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Archive for September, 2007

Wherein I Admit A Grave Disappointment

My husband had today off. That means that not only did he not go into work, he also didn’t have to build any wheels, adjust any derailleurs, ride SAG or any of the other bike-related things which generally consume portions of his Saturdays.

So we decided to trek over to the new Ginormous Used Book Store which just opened up in West Nashville. I’ve heard nothing but wonderful things about this place. Several people I know have been waiting with bated breath for it to open, and have been squeeing for joy ever since it got here.

You can probably see where this is going so I’m going to cut right to the chase. We went. It was no big deal, as far as I could tell. I like my used media stores to have a lot of funky discoveries available. As far as I could tell, this place–like Books A Million–specialises in having a lot of copies of the most popular items. It was sort of a larger and slightly more raggedy version of Target’s book/cd/movie section. You want used copies of the latest Grisham? Great. They’ve got 16. But if you’re expecting a Bookman/Bookwoman/Dad’s experience on a larger scale, this ain’t it.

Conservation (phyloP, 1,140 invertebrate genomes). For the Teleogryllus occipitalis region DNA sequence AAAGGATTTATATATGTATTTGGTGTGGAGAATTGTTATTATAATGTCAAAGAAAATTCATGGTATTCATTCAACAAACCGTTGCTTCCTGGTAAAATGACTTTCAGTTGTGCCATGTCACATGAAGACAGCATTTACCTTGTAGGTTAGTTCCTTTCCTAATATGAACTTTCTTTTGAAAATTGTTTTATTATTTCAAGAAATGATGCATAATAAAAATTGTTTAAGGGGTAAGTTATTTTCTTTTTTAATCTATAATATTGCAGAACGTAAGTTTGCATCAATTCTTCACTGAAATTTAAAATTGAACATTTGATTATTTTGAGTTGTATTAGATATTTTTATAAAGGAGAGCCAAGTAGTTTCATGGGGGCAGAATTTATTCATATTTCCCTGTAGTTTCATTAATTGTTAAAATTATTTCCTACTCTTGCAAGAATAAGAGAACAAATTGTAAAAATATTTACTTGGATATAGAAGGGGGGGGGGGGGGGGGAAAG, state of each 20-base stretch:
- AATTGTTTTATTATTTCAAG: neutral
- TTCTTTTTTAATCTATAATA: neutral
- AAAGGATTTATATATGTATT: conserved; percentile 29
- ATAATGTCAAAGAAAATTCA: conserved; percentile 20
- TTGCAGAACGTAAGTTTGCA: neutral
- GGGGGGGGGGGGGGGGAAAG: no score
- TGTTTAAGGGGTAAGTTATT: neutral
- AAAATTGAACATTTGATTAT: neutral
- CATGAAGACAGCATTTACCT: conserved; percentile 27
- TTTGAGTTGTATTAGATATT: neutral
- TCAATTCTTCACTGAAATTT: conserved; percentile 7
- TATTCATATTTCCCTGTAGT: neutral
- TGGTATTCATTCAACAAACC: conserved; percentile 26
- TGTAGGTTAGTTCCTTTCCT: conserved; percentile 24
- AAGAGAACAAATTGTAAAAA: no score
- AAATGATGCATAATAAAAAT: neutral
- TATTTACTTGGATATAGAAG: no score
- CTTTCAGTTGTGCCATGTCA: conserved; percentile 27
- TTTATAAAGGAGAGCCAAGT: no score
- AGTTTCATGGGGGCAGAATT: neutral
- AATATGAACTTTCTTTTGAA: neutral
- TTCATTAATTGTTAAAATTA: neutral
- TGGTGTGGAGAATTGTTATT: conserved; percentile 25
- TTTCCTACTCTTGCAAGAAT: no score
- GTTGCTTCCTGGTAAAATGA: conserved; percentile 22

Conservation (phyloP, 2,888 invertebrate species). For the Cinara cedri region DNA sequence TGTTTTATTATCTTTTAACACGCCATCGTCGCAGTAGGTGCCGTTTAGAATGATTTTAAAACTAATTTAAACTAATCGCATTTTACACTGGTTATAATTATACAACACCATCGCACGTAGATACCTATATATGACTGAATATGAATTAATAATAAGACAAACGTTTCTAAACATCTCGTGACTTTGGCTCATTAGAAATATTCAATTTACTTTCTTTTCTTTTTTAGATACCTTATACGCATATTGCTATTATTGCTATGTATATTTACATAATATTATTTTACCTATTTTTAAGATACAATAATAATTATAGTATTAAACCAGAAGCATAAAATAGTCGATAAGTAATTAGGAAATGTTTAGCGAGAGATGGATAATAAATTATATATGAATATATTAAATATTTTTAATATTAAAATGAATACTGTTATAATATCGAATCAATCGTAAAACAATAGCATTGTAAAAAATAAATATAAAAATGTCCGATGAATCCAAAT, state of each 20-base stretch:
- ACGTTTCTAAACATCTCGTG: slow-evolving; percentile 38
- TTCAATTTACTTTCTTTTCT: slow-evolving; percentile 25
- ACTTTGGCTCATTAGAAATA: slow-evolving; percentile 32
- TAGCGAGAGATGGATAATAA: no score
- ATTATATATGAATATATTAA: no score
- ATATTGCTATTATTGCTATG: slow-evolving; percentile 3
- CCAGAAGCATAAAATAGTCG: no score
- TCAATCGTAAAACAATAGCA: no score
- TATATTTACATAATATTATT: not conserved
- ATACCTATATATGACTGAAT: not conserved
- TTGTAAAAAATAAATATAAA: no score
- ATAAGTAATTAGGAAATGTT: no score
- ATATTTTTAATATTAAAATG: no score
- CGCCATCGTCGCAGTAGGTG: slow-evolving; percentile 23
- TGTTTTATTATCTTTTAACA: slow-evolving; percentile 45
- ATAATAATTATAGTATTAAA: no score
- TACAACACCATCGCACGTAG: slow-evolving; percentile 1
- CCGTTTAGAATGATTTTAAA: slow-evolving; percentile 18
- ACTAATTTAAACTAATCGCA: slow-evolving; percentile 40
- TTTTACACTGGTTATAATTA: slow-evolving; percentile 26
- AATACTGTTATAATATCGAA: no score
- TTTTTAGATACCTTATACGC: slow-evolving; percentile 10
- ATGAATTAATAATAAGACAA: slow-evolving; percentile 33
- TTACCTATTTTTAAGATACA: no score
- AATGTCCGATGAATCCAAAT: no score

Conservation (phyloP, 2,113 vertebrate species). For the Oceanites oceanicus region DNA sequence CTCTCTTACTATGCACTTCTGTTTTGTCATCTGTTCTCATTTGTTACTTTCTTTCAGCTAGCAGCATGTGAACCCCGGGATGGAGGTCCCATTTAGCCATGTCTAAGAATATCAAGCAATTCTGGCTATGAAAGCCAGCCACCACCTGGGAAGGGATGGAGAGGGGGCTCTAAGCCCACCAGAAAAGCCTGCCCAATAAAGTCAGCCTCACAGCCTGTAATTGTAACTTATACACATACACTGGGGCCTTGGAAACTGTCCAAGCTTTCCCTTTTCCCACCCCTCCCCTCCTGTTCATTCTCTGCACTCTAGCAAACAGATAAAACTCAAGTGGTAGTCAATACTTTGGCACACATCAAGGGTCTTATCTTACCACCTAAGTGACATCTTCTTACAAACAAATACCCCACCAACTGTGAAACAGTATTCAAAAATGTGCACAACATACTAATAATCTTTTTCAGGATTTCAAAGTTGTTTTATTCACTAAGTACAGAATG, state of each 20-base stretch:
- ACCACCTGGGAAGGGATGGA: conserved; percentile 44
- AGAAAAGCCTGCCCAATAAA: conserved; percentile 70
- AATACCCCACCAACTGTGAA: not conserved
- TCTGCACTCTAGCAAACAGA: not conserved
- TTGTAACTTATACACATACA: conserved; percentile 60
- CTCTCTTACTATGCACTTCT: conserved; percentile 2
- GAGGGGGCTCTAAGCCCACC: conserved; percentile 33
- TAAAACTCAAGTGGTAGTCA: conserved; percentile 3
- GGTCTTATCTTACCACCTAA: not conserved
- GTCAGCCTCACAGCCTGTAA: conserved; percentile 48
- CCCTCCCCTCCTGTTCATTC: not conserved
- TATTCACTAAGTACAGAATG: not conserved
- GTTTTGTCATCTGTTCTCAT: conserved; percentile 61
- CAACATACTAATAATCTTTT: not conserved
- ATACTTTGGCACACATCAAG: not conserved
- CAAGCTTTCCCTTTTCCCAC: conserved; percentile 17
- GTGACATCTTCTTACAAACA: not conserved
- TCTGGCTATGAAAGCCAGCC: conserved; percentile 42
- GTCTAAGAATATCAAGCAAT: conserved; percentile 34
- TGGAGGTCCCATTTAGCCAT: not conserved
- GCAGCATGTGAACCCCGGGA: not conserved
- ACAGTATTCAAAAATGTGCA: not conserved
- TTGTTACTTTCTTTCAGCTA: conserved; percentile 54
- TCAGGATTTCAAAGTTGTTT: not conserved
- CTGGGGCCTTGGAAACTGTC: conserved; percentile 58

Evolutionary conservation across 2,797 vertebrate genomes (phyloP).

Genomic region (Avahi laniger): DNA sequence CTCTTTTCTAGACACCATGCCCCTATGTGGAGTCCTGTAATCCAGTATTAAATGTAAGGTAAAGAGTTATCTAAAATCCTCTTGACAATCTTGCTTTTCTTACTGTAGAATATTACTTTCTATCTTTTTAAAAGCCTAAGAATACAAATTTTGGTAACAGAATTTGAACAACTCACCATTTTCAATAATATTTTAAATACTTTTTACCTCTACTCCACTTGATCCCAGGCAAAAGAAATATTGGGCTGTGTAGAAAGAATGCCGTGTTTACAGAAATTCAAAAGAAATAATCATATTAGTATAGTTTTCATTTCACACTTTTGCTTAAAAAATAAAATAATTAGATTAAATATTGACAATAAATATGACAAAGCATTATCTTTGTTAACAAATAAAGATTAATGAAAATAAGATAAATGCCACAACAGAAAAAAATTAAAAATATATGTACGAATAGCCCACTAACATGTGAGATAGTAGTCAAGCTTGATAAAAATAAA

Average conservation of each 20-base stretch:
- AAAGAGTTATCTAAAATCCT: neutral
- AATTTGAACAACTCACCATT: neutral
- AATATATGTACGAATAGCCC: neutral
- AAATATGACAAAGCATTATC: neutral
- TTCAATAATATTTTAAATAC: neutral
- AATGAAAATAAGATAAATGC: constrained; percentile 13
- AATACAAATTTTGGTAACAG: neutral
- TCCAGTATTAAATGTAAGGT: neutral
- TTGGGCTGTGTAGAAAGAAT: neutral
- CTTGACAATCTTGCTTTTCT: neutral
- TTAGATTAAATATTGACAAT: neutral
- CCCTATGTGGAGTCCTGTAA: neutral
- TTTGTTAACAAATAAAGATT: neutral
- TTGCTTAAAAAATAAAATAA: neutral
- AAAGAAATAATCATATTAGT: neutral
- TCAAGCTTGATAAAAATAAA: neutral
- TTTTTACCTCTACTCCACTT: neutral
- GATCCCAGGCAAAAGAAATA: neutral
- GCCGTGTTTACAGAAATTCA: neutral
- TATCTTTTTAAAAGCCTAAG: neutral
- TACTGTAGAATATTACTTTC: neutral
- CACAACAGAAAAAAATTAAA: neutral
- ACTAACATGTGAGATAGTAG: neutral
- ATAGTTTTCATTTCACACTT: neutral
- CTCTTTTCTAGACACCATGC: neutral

Perhaps the biggest disgruntlement for me was that they refuse to down-price their DVD sets. I buy used DVD sets (rarely). But when I’m in the market for one–say ‘Deadwood’–I expect that it will be cheaper if it’s used. Amazon retails Season 2 NEW for $68.99. You can buy it used at Amazon for $39.00. You can also drive across town and buy it used at New Ginormous Used Media Store for $60.00.

I think I’ve reached the place in my life where I’d just as soon patronise the library. Sure, I don’t own the stuff, but at least there’s more to choose from. If I decide I want to own it, I’ll plunk down my debit card at Amazon and have them mail me the stuff. It’s simpler.

Gosh, I’m aging rapidly.